Here’s a heresy for you: taxes in Ireland are too low. My guess is that most readers didn’t agree with that sentence. But, while it may jar with our sense of reality, it is undeniably true. Take income tax. The 2017 “Taxing Wages” report by the OECD compares the average tax paid by the same kinds of households in different countries.
Take a family, with one earner on the average wage and two children. In Ireland, once tax credits and cash benefits are accounted for, such a family pays just 8.3% of its income in tax (and USC). In the boom times, we actually had the crazy situation where such a family was a net recipient from the tax system. Things have improved since then, although only a bit.
As you can imagine, this is not how other countries operate. Across the OECD group of high-income countries, 27% of income is paid in tax by the average-earning family. Ireland’s low figure is nothing to do with a Boston vs. Berlin view of the world. There is a gap between these models, but it’s at a much higher level. In the US, the average-earning family pays 21% of its income in tax, while in the UK it’s 26%. In Germany, it’s 34% and in France it’s 40%.
How can that be, you might ask – particularly if you regularly read that Ireland has some of the highest marginal rates of taxation in the EU. Well, the key is the difference between average and marginal. Ireland’s very high marginal rates of taxation – you pay roughly half of your last euro over in tax, if you earn €35,000 a year – are needed to compensate for very generous tax credits.
What’s this got to do with property? There are three types of tax: income taxes, consumption taxes (like VAT) and wealth tax. Income tax, when done well, are very progressive – everyone pays something but richer households pay a bigger fraction.
Consumption taxes such as VAT are extremely regressive: they hit poorer households hardest. And Ireland’s VAT rate is one of the highest in the world.
When it comes to the last category – wealth tax – Ireland once again sticks out. By far the single biggest chunk of wealth in the economy, at least €400bn and probably closer to €500bn, is residential property. And, until recently, Ireland didn’t tax this at all!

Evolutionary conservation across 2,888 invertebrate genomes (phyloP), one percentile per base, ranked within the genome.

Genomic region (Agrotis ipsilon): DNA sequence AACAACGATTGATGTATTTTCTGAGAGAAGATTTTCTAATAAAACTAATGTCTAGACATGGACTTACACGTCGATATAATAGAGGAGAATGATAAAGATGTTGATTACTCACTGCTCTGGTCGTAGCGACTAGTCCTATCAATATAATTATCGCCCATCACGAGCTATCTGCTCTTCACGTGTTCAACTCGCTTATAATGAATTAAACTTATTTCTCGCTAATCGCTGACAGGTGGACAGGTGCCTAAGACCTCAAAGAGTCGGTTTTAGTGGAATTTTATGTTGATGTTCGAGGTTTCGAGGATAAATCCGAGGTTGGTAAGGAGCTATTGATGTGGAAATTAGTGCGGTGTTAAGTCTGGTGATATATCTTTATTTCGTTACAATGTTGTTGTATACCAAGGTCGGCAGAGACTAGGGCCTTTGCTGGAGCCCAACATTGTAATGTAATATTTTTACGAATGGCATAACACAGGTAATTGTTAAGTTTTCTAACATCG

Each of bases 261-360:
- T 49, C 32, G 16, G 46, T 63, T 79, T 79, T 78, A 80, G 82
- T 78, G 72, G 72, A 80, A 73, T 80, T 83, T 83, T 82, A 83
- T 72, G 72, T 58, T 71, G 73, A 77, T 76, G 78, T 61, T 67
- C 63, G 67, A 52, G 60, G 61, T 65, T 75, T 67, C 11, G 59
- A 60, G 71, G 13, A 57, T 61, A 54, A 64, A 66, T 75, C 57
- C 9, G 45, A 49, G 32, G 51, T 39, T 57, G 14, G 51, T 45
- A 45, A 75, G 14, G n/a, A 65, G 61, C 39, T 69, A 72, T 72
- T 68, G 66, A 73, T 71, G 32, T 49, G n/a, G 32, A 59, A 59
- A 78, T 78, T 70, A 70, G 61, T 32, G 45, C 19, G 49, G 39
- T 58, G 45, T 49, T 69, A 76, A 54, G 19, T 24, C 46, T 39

Since 2013, though, Ireland has an annual Local Property Tax. This is set at a rate of 0.18% of the value of the property, although local authorities have some discretion and can vary it from 0.15% to 0.21%. Many authorities have already taken the chance to lower the rate as much as possible.
This week, Fine Gael leadership frontrunner – and thus, very likely Ireland’s next Taoiseach – Leo Varadkar proposed allowing local authorities to cut property tax further. To be fair, he couched it in terms of giving them greater freedom to set the rate.
However, the implication was clear – greater freedom for local authorities means greater freedom to lower property taxes. Unfortunately, this is precisely the wrong thing to do, if we want “strong and stable” local authorities, to borrow a phrase from across the water.
Compared to pretty much every other high-income country – including far smaller ones, like Cyprus and Malta – Ireland has the weakest local authorities. They lack financial autonomy and are thus hugely dependent on handouts from central government, who then dictate the terms.
In order to enable them to stand on their own two feet financially, Irish local authorities need to build up a far longer track record of a number of revenue source, with property tax chief among them. As it stands, the temptation will be far too great for local authorities to cut and wait for national government to fund a service instead.
In most other countries, property tax is at least four or five times the rate it is in Ireland. Having a property tax of 1% of the value of a home not only provides funds for local authorities, it also places a cap on property values – an in-built stabiliser on house prices.
It is obvious that Leo has one eye on 2019, when property tax bills are set to change as properties are revalued. They are currently frozen at 2013 values, almost exactly the bottom of the market, and market values have risen by 50% or more in and near Dublin, Cork and Galway cities.
This shows the obvious drawback to freezing tax bills – it creates an incentive to keep them frozen. The other drawback is that property tax can’t act as the brake on prices as it does in other countries. Dangling the carrot of lowering property tax runs the risk of 1970s auction politics, where various bits of government revenues are sold off.
We need to broaden and deepen the tax base – in particular when it comes to residential property, which makes up so much of all private wealth.
I am under no illusions that a “Tax Is Too Damn Low” Party will take off any time soon. But we as a country need to understand where our tax system is deficient and as a result both why our local authorities don’t have the funds they need and why our housing market will continue to swing more than most.
An edited version of this post was originally published in my column in the Sunday Independent.